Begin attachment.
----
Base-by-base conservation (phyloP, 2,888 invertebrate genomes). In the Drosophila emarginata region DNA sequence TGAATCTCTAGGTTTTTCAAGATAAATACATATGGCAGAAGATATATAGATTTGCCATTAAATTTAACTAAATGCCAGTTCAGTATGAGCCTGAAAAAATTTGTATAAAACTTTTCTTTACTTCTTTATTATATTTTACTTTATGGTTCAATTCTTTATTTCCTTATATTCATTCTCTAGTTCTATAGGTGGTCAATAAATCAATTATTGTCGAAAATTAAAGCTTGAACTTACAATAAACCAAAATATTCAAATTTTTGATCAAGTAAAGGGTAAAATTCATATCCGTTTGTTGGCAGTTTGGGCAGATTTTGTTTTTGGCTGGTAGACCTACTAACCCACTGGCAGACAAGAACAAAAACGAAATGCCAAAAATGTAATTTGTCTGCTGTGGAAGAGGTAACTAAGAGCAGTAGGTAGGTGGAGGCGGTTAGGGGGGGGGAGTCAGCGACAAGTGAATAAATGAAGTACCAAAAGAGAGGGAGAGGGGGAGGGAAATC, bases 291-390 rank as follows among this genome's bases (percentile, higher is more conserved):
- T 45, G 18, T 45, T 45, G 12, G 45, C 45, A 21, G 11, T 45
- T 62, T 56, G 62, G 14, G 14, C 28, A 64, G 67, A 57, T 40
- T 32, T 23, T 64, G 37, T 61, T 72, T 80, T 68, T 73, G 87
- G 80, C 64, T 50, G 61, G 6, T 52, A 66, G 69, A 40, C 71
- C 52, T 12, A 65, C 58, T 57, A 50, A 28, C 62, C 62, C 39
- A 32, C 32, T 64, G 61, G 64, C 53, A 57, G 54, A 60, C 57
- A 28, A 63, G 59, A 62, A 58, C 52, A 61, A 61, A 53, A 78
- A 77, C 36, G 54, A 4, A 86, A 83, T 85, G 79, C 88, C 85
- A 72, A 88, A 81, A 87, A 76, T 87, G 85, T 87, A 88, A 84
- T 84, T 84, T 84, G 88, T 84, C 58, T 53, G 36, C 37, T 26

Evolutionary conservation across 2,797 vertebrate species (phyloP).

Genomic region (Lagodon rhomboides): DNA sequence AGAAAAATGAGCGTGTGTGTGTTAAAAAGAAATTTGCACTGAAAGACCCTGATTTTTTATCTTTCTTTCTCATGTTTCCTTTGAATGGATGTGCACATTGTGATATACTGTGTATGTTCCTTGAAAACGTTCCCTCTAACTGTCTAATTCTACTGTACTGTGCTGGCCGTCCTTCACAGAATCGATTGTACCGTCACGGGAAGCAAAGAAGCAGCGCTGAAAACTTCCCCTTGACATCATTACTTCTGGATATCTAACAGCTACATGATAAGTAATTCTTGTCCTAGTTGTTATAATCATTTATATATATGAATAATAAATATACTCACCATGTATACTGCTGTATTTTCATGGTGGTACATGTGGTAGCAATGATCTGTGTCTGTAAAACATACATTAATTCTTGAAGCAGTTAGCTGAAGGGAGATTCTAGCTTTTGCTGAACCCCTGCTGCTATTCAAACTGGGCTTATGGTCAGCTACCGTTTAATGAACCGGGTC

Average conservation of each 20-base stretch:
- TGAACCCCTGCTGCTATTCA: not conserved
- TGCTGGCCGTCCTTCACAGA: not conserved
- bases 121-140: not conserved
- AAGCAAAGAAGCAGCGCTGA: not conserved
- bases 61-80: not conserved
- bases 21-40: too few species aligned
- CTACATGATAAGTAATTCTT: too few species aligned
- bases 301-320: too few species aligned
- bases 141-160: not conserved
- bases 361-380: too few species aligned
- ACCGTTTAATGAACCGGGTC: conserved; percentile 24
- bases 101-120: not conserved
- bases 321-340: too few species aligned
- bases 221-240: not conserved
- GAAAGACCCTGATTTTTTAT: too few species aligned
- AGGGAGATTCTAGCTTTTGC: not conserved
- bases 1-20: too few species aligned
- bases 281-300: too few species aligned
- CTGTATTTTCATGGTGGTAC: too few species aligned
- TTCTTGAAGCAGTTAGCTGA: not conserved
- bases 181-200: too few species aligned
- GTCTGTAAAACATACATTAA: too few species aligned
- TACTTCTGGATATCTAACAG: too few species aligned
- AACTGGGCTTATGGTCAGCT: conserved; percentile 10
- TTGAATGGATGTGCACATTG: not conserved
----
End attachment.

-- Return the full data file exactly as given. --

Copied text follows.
Base-by-base conservation (phyloP, 2,888 invertebrate genomes). In the Drosophila emarginata region DNA sequence TGAATCTCTAGGTTTTTCAAGATAAATACATATGGCAGAAGATATATAGATTTGCCATTAAATTTAACTAAATGCCAGTTCAGTATGAGCCTGAAAAAATTTGTATAAAACTTTTCTTTACTTCTTTATTATATTTTACTTTATGGTTCAATTCTTTATTTCCTTATATTCATTCTCTAGTTCTATAGGTGGTCAATAAATCAATTATTGTCGAAAATTAAAGCTTGAACTTACAATAAACCAAAATATTCAAATTTTTGATCAAGTAAAGGGTAAAATTCATATCCGTTTGTTGGCAGTTTGGGCAGATTTTGTTTTTGGCTGGTAGACCTACTAACCCACTGGCAGACAAGAACAAAAACGAAATGCCAAAAATGTAATTTGTCTGCTGTGGAAGAGGTAACTAAGAGCAGTAGGTAGGTGGAGGCGGTTAGGGGGGGGGAGTCAGCGACAAGTGAATAAATGAAGTACCAAAAGAGAGGGAGAGGGGGAGGGAAATC, bases 291-390 rank as follows among this genome's bases (percentile, higher is more conserved):
- T 45, G 18, T 45, T 45, G 12, G 45, C 45, A 21, G 11, T 45
- T 62, T 56, G 62, G 14, G 14, C 28, A 64, G 67, A 57, T 40
- T 32, T 23, T 64, G 37, T 61, T 72, T 80, T 68, T 73, G 87
- G 80, C 64, T 50, G 61, G 6, T 52, A 66, G 69, A 40, C 71
- C 52, T 12, A 65, C 58, T 57, A 50, A 28, C 62, C 62, C 39
- A 32, C 32, T 64, G 61, G 64, C 53, A 57, G 54, A 60, C 57
- A 28, A 63, G 59, A 62, A 58, C 52, A 61, A 61, A 53, A 78
- A 77, C 36, G 54, A 4, A 86, A 83, T 85, G 79, C 88, C 85
- A 72, A 88, A 81, A 87, A 76, T 87, G 85, T 87, A 88, A 84
- T 84, T 84, T 84, G 88, T 84, C 58, T 53, G 36, C 37, T 26

Evolutionary conservation across 2,797 vertebrate species (phyloP).

Genomic region (Lagodon rhomboides): DNA sequence AGAAAAATGAGCGTGTGTGTGTTAAAAAGAAATTTGCACTGAAAGACCCTGATTTTTTATCTTTCTTTCTCATGTTTCCTTTGAATGGATGTGCACATTGTGATATACTGTGTATGTTCCTTGAAAACGTTCCCTCTAACTGTCTAATTCTACTGTACTGTGCTGGCCGTCCTTCACAGAATCGATTGTACCGTCACGGGAAGCAAAGAAGCAGCGCTGAAAACTTCCCCTTGACATCATTACTTCTGGATATCTAACAGCTACATGATAAGTAATTCTTGTCCTAGTTGTTATAATCATTTATATATATGAATAATAAATATACTCACCATGTATACTGCTGTATTTTCATGGTGGTACATGTGGTAGCAATGATCTGTGTCTGTAAAACATACATTAATTCTTGAAGCAGTTAGCTGAAGGGAGATTCTAGCTTTTGCTGAACCCCTGCTGCTATTCAAACTGGGCTTATGGTCAGCTACCGTTTAATGAACCGGGTC

Average conservation of each 20-base stretch:
- TGAACCCCTGCTGCTATTCA: not conserved
- TGCTGGCCGTCCTTCACAGA: not conserved
- bases 121-140: not conserved
- AAGCAAAGAAGCAGCGCTGA: not conserved
- bases 61-80: not conserved
- bases 21-40: too few species aligned
- CTACATGATAAGTAATTCTT: too few species aligned
- bases 301-320: too few species aligned
- bases 141-160: not conserved
- bases 361-380: too few species aligned
- ACCGTTTAATGAACCGGGTC: conserved; percentile 24
- bases 101-120: not conserved
- bases 321-340: too few species aligned
- bases 221-240: not conserved
- GAAAGACCCTGATTTTTTAT: too few species aligned
- AGGGAGATTCTAGCTTTTGC: not conserved
- bases 1-20: too few species aligned
- bases 281-300: too few species aligned
- CTGTATTTTCATGGTGGTAC: too few species aligned
- TTCTTGAAGCAGTTAGCTGA: not conserved
- bases 181-200: too few species aligned
- GTCTGTAAAACATACATTAA: too few species aligned
- TACTTCTGGATATCTAACAG: too few species aligned
- AACTGGGCTTATGGTCAGCT: conserved; percentile 10
- TTGAATGGATGTGCACATTG: not conserved